The failed Operation Seagull

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During the Second World War an operation called operation seagull was to take place. The mission was to land a small group of six agents on the Norwegian shore – these agents were supposed to make their way to the ore mines of Sulitjelma. This mine was considered very important for the German war industry so a destruction or significant damage made to this facility would hamper the effectiveness of the German war effort.

View from the memorial

The six men were to be transported by a Norwegian submarine in allied service called Uredd – which translate into fearless. The British intelligence had found a way to let the submarine land in the area between Nordland and Meløy since the British thought the area was safe and free of mines. So the submarine just sailed into the area without any fear.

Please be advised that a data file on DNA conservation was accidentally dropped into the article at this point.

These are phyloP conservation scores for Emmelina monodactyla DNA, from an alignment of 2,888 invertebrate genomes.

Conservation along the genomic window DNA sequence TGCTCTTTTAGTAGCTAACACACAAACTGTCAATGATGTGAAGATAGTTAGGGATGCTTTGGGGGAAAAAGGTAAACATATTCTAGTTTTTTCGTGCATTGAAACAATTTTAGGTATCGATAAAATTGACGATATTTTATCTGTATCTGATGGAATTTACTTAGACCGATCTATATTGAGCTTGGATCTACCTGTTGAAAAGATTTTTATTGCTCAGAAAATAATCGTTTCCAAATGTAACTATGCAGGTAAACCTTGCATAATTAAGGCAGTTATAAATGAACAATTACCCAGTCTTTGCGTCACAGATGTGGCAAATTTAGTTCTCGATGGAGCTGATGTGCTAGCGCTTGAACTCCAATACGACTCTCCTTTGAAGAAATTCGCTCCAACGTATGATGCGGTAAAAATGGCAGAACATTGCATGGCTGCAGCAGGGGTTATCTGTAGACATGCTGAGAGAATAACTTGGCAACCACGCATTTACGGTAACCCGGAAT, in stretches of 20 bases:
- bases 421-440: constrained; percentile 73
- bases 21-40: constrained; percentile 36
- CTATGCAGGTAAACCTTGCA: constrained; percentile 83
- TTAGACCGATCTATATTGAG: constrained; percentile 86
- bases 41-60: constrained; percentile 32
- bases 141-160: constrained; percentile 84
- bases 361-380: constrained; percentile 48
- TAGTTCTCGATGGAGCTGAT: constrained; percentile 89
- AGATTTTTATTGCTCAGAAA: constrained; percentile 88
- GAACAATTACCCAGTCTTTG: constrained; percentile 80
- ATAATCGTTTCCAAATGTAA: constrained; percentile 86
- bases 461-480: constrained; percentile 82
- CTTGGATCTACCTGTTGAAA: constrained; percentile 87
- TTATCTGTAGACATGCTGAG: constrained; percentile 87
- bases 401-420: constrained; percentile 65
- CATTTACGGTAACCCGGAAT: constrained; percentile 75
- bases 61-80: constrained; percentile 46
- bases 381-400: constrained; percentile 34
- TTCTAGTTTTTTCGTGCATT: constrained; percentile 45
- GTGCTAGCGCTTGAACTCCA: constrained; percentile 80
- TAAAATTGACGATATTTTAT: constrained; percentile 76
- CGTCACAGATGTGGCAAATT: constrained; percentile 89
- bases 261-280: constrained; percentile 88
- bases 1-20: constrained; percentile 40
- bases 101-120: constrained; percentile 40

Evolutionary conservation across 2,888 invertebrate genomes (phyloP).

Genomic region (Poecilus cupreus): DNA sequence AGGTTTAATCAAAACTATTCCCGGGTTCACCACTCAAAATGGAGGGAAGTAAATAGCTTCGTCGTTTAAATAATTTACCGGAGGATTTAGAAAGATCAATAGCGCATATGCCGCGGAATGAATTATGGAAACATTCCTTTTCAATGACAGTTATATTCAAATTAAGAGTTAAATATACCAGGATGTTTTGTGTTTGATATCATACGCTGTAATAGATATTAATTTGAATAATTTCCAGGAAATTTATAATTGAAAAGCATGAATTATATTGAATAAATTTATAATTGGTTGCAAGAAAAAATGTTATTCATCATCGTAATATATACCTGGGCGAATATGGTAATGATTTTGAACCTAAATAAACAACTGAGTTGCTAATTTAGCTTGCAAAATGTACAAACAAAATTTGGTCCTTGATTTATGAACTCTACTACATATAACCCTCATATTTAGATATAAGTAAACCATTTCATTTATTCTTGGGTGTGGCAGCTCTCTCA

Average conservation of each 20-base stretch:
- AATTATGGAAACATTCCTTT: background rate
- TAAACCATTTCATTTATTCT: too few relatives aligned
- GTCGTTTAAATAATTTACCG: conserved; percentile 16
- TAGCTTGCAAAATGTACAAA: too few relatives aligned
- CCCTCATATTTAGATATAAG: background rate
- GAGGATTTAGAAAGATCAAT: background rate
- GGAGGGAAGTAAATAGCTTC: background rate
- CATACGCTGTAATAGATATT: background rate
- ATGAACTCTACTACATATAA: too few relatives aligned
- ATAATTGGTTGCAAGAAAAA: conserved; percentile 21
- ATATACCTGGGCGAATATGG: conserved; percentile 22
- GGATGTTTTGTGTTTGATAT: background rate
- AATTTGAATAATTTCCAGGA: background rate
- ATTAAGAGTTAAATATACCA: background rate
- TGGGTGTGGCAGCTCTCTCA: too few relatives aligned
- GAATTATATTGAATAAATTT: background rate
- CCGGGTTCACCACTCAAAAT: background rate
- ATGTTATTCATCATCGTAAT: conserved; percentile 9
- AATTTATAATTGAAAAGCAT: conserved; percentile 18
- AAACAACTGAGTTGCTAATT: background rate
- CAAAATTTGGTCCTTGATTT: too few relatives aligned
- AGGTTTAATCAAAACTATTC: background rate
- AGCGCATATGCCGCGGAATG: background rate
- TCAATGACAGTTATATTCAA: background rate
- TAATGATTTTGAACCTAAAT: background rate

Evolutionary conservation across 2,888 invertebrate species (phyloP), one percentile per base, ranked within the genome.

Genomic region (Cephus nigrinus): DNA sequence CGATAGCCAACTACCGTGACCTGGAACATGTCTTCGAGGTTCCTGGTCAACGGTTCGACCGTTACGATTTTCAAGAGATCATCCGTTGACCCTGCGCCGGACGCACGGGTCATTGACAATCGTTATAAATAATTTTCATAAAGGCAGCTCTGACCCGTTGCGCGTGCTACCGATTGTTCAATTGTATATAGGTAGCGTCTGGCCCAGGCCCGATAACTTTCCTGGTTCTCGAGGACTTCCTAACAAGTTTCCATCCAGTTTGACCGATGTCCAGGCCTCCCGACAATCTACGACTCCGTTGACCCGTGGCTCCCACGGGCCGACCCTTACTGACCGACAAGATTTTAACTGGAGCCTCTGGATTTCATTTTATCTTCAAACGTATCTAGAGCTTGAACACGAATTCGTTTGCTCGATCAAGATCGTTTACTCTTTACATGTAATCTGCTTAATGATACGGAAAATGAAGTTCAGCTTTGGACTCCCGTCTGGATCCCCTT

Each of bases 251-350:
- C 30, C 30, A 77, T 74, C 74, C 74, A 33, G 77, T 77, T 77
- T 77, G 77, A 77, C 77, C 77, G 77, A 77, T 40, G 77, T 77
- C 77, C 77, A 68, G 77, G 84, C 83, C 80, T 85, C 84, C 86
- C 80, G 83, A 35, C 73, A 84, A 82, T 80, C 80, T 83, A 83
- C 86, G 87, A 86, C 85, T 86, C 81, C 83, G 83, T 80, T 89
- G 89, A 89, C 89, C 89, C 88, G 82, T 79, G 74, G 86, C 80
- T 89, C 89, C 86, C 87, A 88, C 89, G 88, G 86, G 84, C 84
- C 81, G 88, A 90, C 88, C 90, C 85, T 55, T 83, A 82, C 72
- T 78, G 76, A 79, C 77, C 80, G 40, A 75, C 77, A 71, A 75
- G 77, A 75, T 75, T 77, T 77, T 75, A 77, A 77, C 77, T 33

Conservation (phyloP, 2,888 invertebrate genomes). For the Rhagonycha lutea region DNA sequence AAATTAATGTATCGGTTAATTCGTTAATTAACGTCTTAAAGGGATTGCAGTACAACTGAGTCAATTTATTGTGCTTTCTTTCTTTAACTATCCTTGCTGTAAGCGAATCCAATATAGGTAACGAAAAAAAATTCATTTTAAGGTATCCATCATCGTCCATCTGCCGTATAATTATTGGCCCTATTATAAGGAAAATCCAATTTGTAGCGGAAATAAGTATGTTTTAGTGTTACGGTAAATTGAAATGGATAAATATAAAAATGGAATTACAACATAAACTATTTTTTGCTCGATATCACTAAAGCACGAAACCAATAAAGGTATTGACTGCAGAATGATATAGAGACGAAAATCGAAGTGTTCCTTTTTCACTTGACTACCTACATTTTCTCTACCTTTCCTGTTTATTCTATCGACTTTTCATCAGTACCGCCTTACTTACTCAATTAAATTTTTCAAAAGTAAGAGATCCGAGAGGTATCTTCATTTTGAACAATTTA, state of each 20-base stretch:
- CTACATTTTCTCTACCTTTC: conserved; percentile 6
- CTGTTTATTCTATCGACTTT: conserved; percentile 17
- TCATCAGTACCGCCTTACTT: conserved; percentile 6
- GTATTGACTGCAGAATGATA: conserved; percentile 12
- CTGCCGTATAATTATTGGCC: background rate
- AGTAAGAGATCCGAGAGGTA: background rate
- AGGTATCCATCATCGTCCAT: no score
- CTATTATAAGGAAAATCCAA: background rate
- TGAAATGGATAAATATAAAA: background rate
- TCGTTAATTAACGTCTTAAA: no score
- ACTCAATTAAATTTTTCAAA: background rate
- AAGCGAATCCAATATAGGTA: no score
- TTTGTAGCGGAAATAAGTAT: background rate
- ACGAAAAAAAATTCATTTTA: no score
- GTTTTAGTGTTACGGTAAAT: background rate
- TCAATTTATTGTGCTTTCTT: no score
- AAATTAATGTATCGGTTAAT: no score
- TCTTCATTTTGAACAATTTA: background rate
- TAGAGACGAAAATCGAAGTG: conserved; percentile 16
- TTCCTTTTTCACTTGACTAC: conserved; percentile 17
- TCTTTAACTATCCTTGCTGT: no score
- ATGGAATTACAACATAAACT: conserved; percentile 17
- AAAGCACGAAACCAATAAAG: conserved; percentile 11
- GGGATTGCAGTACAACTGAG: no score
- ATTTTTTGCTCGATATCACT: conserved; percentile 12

The wreck of the submarine Uredd

Unfortunately it turned out the fearless submarine wasn’t a good name – invincible would have been better since the submarine hit a mine and sunk. The whereabouts of the submarine were a mystery for the next 42 years until they finally rediscovered the submarine in 1985. It was located at a depth of 105 meters in Fugløyfjorden.

Today the location of the submarine is marked by a swordfish at land pointing out to the wreck at sea. The monument was unveiled in 1987 and it is commemorating the 42 men who were onboard Uredd and found their grave inside the submarine at the bottom of the fjord.

Swordfish pointing to the wreck of Uredd

The place of the monument is actually a very beautiful location – which was the reason we stopped here. We just saw the giant swordfish and read the story of the submarine which I guess is just one of the many stories from the wartime which has been forgotten by most people long ago.

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